Firefighters gain on California fire (Lead)

May 10th, 2009 - 12:11 am ICT by IANS  

Oprah Winfrey Los Angeles, May 9 (DPA) A layer of marine fog helped firefighters make progress against a wildfire that has burnt over 3,500 hectares and 80 houses in the upscale communities around Santa Barbara, California, authorities said Saturday.
Fire officials said the fire was 30 percent contained as over 4,200 personnel mobilised to attack the flames and prevent them reaching the city centre. Some 30,000 people were evacuated and another 20,000 people were placed on evacuation alert as the fire spread across an eight-km front Friday in the mountains and canyons above the oceanfront city.

About 4,200 firefighters, as well as 500 engines, 10 air tankers and 10 helicopters, were fighting the fire. They were helped by a DC-10 air tanker which joined the fight Friday, dropping some 50,000 litres of bright orange fire retardant on the ridge tops in an effort to stop the relentless march of the flames.

While the fog layer, lower temperatures and calmer winds were a major help in stemming the spread of the blaze, fire officials were cautious because of the potential for strong “sundowner” winds to return Saturday night.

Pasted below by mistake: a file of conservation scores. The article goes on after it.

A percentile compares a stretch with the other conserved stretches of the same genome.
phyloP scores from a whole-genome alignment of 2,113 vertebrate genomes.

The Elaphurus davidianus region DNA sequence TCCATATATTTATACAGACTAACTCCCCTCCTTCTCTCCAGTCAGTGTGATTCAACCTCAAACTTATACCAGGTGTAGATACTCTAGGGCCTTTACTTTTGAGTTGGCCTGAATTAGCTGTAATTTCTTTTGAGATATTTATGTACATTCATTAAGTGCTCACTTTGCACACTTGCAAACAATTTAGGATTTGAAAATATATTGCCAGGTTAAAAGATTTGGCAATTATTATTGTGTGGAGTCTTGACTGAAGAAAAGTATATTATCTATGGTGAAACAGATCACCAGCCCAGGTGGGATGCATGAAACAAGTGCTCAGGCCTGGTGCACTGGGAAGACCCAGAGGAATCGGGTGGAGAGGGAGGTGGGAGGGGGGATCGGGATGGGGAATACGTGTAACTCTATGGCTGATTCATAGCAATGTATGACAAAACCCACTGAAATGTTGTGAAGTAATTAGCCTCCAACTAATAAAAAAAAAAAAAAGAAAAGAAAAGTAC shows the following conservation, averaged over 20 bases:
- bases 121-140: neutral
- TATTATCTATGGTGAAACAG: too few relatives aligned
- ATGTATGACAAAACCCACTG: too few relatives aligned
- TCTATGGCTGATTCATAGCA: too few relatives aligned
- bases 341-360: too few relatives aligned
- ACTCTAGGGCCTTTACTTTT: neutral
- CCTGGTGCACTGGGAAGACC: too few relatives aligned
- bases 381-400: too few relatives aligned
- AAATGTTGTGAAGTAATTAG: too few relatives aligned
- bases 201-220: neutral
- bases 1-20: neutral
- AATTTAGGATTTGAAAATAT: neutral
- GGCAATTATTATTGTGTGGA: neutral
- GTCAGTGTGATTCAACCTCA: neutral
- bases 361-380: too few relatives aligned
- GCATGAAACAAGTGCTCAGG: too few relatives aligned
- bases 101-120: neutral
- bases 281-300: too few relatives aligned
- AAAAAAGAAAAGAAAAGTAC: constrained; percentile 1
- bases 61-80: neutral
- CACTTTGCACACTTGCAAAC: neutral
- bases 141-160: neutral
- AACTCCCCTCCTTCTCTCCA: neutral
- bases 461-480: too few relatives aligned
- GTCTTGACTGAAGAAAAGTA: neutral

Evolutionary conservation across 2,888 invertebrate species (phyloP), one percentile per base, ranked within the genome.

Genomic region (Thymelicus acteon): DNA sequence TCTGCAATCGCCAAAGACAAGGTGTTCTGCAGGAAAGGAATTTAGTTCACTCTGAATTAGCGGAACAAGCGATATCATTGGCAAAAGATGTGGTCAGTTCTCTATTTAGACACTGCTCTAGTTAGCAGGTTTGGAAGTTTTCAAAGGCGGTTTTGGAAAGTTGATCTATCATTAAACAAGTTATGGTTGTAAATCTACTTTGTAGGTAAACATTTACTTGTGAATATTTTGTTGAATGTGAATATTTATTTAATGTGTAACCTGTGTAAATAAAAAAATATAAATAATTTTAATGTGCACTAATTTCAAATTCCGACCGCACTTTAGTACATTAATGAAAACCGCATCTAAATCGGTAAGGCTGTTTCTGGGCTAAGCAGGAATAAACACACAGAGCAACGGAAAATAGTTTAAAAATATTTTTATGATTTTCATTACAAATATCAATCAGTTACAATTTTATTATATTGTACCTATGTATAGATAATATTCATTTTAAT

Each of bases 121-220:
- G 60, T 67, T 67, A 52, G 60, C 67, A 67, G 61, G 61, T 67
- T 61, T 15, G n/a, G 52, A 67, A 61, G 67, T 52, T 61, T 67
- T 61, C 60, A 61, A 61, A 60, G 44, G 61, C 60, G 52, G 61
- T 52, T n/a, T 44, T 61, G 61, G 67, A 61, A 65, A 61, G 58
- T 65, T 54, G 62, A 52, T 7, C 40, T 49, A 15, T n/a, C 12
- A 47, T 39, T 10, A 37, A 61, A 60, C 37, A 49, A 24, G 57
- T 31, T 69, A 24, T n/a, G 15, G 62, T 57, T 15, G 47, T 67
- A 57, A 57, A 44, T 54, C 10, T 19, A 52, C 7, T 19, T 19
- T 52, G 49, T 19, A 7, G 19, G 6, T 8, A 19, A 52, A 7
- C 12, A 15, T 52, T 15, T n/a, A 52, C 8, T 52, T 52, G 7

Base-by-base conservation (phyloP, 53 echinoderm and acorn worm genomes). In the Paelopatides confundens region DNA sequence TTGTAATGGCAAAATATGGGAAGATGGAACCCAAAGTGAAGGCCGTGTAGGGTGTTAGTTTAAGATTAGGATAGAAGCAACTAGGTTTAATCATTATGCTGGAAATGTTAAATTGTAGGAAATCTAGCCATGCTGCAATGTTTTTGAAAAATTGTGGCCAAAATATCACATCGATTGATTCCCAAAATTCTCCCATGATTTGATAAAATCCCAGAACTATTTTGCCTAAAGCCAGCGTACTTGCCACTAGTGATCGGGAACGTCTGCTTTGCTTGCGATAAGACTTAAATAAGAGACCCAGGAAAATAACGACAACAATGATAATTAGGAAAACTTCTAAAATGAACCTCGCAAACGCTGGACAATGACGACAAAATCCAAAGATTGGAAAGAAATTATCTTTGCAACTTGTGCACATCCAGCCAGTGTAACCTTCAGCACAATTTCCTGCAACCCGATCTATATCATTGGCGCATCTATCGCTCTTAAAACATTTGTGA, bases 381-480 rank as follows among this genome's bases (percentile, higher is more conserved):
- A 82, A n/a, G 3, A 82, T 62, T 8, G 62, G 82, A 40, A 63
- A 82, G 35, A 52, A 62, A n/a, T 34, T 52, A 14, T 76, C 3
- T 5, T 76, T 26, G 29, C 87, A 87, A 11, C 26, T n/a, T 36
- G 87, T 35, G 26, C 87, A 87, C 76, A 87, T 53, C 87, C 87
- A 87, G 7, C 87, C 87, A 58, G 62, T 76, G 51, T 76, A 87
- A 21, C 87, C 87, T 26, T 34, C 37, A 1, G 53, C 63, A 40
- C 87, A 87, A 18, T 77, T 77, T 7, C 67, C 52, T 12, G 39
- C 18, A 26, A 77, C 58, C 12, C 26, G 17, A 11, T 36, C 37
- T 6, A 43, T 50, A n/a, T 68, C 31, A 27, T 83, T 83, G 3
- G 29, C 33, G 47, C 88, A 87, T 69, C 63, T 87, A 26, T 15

“The winds could surface, change back around and blow the fire back downhill,” said Santa Barbara County Fire Chief Tom Franklin.

“There will be a point in the incident when I will have cautious optimism but I’m not there yet,” fire commander Joe Waterman said.

Nevertheless the comments were a marked contrast to the dire prognosis issued a day earlier when officials said that “all hell broke loose,” across an eight-km fire front above the city.

Spectacular television pictures showed a wall of fire scorching through hillsides and canyons covered in forests, brush and magnificent houses. The blaze had burned 75 homes, many of them luxurious mansions in an area famed for its natural beauty and its celebrity residents, such as Oprah Winfrey.

The Jesusita fire was ignited Tuesday but exploded out of control Wednesday, fed by the so-called Sundowner winds of up to 80 km an hour. Ever since, the fire has sent glowing clouds of embers and thick blankets of smoke across the Pacific coast mountainsides and towards the densely populated town.

Coming so early in the season, the destructive fire in areas of luxury homes has underscored the growing threat facing California as climate change makes wildfires hotter, bigger and more frequent. The fire came six months after a blaze in the same area burned more than 200 houses. It was the third blaze there in nine months.

California Governor Arnold Schwarzenegger proclaimed a state of emergency Wednesday and toured the site of the fire Thursday.

“This fire has been a great challenge, there’s no two ways about it,” he said during a tour of the area.

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